Apropos the news item titled "Ex-cricketer wallowing in misery" in The Tribune (July 8), it is very sad that former sportspersons of this country face such hardships despite the presence of extremely rich sports bodies. The Punjab Cricket Association is a fairly rich organisation and it should have come forward to extend financial help in this case. At least it could have sponsored a benefit match for Devi Chand. Ironically, such help is often offered to influential players.
The Tribune as well as its reporter deserve praise for highlighting the plight of a great sportsperson. The Punjab Government should also rise to the occasion and extend financial help to him.
Kudos to Russian pole vaulter Yelena Isinbayeva, who created history by shattering the five-metre barrier. The reigning Olympic champion performed the feat at the London Super Grand Prix to become the first woman to leap to five metres. Now she has set her sights on 5.5 metres and the way she is breaking one record after the other, she will accomplish the task sooner than later.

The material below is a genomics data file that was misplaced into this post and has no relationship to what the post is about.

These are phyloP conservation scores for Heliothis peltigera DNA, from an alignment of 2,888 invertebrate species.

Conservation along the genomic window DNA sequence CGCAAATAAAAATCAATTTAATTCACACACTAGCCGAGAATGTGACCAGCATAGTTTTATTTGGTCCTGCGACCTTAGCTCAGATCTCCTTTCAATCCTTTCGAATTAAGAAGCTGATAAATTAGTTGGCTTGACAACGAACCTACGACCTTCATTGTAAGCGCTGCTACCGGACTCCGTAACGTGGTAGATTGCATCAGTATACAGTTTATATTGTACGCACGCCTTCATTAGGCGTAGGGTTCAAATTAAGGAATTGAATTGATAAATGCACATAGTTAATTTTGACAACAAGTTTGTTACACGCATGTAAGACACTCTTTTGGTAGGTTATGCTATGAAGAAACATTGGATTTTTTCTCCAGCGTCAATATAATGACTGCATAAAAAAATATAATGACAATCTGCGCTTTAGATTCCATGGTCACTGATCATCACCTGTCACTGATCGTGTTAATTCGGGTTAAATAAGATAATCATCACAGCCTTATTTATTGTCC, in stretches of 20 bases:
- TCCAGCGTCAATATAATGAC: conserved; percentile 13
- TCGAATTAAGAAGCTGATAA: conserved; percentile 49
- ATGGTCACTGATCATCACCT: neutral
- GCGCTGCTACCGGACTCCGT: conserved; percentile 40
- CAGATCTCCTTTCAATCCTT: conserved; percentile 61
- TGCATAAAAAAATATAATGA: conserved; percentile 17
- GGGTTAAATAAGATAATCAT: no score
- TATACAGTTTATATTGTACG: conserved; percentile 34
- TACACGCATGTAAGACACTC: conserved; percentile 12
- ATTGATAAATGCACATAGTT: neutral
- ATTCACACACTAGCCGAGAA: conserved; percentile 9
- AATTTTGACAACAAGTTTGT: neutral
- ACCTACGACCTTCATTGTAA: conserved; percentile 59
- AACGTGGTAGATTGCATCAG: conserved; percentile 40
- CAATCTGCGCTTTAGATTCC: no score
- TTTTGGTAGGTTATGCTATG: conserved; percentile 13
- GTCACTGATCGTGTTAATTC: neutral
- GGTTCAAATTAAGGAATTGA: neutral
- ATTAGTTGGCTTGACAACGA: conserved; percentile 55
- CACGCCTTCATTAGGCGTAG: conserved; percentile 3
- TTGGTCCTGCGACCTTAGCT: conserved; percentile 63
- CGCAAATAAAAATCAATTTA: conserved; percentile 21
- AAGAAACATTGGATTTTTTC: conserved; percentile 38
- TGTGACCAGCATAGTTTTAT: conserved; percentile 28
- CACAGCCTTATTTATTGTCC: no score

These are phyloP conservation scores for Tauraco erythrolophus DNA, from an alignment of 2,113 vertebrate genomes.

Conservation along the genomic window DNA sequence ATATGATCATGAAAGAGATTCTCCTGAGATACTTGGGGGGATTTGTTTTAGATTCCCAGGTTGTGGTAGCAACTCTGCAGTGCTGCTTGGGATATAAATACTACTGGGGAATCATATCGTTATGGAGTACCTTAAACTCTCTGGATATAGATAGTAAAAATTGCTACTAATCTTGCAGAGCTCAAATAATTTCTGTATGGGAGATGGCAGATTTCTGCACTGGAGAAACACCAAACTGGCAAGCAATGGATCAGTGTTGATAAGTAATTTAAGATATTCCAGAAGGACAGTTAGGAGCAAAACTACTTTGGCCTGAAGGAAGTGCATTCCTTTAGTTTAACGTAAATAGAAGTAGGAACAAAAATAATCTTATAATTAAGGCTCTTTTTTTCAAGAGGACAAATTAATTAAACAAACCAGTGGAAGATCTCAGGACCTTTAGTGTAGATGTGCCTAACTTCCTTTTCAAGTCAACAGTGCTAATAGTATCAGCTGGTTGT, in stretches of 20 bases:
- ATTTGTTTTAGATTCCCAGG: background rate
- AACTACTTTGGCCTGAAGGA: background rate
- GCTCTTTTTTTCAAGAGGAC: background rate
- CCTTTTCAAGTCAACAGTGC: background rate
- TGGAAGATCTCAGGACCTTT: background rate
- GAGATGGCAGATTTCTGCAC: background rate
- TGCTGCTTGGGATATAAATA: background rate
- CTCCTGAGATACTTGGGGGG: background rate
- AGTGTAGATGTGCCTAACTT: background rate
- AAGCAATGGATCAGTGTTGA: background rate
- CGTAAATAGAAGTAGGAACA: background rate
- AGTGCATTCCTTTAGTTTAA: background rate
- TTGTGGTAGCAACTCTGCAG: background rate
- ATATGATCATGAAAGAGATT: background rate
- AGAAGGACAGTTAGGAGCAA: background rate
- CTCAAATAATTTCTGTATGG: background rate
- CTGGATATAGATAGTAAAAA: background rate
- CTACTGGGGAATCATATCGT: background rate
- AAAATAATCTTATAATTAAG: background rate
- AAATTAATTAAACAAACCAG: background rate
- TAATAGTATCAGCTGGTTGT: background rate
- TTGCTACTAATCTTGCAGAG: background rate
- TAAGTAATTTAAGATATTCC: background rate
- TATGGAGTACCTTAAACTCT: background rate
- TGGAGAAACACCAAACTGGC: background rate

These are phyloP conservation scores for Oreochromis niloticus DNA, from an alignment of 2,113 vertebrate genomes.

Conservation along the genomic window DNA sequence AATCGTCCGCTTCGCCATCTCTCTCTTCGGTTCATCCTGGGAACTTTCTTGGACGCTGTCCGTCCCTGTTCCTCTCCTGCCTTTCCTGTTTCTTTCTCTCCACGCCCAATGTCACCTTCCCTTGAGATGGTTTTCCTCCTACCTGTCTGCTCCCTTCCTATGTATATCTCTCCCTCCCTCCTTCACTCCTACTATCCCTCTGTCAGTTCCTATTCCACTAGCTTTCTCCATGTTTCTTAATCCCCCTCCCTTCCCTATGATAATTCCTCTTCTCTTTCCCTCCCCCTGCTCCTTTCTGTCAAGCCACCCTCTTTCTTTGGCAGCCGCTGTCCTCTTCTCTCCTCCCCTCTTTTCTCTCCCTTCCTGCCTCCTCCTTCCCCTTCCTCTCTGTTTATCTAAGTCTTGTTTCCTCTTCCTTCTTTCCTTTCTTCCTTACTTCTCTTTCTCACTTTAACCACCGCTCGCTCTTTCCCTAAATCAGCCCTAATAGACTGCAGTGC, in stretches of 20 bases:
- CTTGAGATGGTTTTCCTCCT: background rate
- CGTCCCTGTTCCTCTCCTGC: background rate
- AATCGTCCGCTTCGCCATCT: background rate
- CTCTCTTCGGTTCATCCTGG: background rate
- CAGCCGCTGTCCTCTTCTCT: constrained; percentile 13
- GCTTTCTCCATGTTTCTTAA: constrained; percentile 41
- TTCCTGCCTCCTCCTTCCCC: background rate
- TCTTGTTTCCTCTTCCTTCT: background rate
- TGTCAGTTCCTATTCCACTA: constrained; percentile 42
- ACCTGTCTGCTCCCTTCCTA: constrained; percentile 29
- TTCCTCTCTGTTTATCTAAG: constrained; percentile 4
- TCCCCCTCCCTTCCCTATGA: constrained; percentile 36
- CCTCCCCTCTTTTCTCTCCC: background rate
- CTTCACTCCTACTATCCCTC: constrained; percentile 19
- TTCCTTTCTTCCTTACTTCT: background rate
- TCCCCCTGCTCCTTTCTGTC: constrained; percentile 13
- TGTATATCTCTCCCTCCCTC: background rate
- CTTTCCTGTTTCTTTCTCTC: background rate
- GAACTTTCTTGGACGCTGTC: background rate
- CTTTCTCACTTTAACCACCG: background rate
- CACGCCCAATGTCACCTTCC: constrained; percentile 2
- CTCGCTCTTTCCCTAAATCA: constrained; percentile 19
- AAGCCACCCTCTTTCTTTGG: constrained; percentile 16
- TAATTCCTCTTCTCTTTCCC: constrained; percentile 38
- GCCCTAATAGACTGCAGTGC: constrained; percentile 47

Yelena is not the kind of athlete who rests on her laurels but is always determined to perform even better. Her amazing giant leap has given a new direction to women’s pole vaulting.
Sergei Bubka, who was he first man to go over 6m and holds the men’s world record of 6.14m, sees a lot of potential in Yelena and thinks that 5m for women is equivalent to 6m for men. That is the greatest tribute paid by an all-time great pole vaulter to another of his ilk. In fact, Bubka and records had become synonymous and so appears to be the case with Yelena, who is simply unstoppable.
Tarsem S. Bumrah